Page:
The term self-executing rule indicates resolution that, upon its adoption, approves a separate legislative measure without that measure directly being considered or voted on. Such a resolution is a type of “special order of business” (the formal term for a “rule”) that ordinarily provides the terms, such as time allowed and method amendment, for the consideration of a bill or resolution coming to the House floor. The most common form of a “self-executing rule” is for the adoption of an amendment to the measure for which it is providing such terms.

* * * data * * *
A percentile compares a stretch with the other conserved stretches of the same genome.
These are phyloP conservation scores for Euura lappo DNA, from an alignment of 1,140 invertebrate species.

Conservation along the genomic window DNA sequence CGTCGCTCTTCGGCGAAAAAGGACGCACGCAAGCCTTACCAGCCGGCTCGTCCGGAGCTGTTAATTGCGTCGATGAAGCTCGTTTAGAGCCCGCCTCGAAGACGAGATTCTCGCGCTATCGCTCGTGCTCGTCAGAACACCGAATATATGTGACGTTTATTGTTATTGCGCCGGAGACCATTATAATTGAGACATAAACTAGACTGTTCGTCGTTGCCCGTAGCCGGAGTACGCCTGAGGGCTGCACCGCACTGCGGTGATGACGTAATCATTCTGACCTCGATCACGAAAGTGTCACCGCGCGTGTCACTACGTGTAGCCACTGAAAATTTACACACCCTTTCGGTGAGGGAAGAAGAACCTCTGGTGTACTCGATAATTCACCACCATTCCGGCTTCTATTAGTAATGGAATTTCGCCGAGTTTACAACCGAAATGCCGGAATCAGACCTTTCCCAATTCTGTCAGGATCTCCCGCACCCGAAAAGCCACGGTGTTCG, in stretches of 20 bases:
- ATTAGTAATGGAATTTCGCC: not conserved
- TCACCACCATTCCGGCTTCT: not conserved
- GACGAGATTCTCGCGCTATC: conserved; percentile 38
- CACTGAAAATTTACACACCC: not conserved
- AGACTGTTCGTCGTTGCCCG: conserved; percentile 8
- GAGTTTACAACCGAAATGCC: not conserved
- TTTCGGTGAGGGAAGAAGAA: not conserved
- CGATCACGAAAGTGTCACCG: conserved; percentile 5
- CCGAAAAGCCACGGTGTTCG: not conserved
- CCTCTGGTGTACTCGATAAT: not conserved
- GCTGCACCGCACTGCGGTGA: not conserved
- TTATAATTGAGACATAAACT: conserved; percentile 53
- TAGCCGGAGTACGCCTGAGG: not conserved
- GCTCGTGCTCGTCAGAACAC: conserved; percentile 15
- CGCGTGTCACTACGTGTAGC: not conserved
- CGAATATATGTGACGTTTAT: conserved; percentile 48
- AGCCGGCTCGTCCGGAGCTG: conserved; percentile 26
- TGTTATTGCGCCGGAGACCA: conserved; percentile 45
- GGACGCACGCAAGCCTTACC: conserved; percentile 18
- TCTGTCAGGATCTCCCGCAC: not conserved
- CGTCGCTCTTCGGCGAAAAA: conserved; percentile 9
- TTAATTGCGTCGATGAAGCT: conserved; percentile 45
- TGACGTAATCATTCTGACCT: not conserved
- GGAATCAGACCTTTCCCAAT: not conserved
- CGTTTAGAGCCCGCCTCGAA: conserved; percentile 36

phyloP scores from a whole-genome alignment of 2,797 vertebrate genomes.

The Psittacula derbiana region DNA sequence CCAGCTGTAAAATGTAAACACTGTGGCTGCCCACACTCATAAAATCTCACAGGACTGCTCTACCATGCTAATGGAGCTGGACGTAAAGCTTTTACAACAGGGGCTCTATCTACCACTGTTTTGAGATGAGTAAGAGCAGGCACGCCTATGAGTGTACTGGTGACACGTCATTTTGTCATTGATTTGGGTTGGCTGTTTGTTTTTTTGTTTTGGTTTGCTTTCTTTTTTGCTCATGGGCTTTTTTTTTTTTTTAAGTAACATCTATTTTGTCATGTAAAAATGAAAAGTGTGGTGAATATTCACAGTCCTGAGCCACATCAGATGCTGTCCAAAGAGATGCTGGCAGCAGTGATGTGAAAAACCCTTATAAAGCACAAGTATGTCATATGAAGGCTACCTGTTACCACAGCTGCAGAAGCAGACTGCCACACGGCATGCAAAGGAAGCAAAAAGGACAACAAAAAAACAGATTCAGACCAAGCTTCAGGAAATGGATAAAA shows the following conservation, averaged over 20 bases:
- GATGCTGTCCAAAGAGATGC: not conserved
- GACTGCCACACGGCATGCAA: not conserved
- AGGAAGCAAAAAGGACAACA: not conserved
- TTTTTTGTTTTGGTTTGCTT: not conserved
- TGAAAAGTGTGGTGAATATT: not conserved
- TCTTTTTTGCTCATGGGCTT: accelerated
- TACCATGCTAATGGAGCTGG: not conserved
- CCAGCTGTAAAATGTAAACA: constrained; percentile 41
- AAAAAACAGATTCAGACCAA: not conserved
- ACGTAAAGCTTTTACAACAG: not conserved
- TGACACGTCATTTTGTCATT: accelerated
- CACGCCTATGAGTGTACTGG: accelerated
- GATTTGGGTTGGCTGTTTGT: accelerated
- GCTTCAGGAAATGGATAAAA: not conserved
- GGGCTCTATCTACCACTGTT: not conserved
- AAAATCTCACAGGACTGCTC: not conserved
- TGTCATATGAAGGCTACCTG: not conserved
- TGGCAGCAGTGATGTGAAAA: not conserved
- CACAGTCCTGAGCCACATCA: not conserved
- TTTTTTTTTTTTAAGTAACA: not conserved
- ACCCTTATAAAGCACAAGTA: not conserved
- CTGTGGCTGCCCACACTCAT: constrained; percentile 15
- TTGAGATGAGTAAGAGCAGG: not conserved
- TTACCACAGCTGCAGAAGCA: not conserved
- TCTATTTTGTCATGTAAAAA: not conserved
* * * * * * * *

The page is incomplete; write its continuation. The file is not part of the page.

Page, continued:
In practical terms, the Committee on Rules will meet on a bill or resolution and report the rule providing for its consideration. Included in the text of the rule will be language that the amendment “shall be considered as adopted. ” The amendment itself will typically be printed in the Rules Committee Report on the rule in which the self-executing language is placed. The amendment might also be in the form of a substitute as recommended by the Committee of jurisdiction, or as sent to the House by the Senate.